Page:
Even though misdemeanors carry shorter jail times than felonies, they can still be as serious as felonies. In Michigan crimes that are defined as more serious are called felonies and those that are less serious are called misdemeanors. Misdemeanors are placed in three categories in the state of Michigan.
The first two classes of misdemeanors are called Ninety-three Day Misdemeanors. The first in this class are misdemeanor crimes that violate a local ordinance. Local ordinance violations are the least serious of all offenses and can only be punishable by no more than ninety-three days in a county jail and a maximum fine of five hundred dollars. This fine does not include court costs. A city attorney will prosecute in this kind of misdemeanor.
The second misdemeanor class that falls under Ninety-three Day Misdemeanors is that of state law violations. State law violations are punishable by no more than ninety-three days in a county jail and no more than a five hundred dollar fine. The fine does not include court costs. The difference between a state law misdemeanor and a local ordinance is that of the municipality of the law regarding the specific crime. The possession of drugs can fall under both misdemeanors, but the circumstances of the arrest can dictate whether or not the individual is charged with a state law misdemeanor or a local ordinance misdemeanor.
The third and final class of Michigan misdemeanors is called the One Year Misdemeanors. These misdemeanor offenses are state law cases. One Year Misdemeanors are punishable with no more than one year in a county jail facility and no more than one thousand dollars in fines. This fine does not include court costs. These misdemeanors are the most serious of misdemeanors but are not as serious as the lowest of felonies. All second offenses of driving without a license cases are under state law and automatically become One Year Misdemeanors. This is in contrast to first offenses of drunk driving where it falls under Ninety-three Day Misdemeanors.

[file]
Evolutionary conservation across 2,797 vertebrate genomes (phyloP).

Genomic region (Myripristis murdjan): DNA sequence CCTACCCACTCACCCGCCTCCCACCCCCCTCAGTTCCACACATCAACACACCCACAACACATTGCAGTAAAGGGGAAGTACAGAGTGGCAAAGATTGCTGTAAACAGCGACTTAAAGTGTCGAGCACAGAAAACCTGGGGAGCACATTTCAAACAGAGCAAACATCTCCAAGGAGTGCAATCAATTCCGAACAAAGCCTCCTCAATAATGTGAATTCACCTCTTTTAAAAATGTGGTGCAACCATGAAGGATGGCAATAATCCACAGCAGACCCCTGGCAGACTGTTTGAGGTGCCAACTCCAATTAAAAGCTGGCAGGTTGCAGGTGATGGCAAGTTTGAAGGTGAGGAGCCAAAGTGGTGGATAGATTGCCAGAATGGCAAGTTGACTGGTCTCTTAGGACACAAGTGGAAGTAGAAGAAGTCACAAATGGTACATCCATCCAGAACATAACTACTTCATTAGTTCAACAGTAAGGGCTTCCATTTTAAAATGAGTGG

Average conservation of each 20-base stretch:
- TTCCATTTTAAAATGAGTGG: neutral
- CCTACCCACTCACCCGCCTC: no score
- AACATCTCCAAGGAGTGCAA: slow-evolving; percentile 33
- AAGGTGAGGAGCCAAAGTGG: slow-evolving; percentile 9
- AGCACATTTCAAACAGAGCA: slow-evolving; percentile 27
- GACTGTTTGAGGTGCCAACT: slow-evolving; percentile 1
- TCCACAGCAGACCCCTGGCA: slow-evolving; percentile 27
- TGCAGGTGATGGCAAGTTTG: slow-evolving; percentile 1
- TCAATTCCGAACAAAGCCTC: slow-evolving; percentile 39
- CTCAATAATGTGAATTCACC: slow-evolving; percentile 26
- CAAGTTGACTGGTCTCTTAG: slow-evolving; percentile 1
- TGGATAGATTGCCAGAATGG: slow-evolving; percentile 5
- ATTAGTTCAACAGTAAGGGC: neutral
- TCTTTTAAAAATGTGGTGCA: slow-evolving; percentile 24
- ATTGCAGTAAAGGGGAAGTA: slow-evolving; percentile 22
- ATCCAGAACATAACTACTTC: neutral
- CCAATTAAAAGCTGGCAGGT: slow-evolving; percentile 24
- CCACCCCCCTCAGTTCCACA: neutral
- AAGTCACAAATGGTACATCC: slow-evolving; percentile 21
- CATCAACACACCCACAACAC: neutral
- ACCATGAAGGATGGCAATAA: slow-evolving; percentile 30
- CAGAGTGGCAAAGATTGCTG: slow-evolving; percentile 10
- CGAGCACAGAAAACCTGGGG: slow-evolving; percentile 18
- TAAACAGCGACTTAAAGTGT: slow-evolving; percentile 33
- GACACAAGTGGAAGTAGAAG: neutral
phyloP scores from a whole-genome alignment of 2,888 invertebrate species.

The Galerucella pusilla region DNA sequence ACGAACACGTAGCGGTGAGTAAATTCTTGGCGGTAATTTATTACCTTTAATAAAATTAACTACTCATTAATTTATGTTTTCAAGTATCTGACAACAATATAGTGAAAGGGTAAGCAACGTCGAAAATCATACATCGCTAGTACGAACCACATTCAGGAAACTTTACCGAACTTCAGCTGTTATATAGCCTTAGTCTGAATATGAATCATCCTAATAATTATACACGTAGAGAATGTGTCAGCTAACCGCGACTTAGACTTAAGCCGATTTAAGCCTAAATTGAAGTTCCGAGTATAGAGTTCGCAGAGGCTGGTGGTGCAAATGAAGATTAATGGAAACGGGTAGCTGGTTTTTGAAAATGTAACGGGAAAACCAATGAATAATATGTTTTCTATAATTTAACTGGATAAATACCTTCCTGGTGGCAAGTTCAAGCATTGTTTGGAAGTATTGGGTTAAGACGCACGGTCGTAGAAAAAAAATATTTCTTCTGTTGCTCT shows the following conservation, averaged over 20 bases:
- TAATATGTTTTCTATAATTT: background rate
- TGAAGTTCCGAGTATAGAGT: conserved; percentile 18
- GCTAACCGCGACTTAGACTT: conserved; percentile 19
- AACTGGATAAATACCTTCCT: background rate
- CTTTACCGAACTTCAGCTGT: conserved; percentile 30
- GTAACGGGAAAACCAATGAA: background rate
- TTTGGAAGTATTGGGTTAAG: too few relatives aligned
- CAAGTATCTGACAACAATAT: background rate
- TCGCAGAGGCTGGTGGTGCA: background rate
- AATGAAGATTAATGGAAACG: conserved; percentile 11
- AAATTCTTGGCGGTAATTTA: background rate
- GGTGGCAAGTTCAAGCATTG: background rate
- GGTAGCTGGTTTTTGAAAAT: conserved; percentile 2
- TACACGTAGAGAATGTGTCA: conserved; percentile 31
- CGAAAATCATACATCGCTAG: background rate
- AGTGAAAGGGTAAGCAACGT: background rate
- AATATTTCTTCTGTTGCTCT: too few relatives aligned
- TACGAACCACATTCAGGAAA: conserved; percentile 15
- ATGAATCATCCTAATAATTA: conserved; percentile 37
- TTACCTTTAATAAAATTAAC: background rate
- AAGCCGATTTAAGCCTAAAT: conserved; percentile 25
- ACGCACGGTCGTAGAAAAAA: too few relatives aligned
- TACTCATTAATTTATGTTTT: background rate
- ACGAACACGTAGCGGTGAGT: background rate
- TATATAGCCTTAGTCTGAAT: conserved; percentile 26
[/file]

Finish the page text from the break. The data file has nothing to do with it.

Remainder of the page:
Michigan Misdemeanor Expungement
Even if an individual was arrest for a crime twenty-five or forty-five years ago, the arrest record still remains with the police department. This means it is open to the public, which includes licensing boards, employers, and credit agencies. Because of this some people are able to expunge their records. This means that an arrest record can be erased and a person can legally state on paper that the arrest never happened. Sealing a record is also available in Michigan. This is where an arrest record can only be accessed by the proper officials and no longer by the public.
Expungements cannot be filed until a year from the time of the arrest was made. An expungement must be granted by a judge, which does not automatically happen if an application has been filed. The court has the right to deny an expungement if it is not in the favor of the court to do so. Even if an expungement has been granted, the charges can still be held against an individual in certain circumstances. This can increase the seriousness of a present crime. See also:
Michigan Felony External link (opens in new window)
Michigan Expungement External link (opens in new window)
Michigan Gun Laws External link (opens in new window)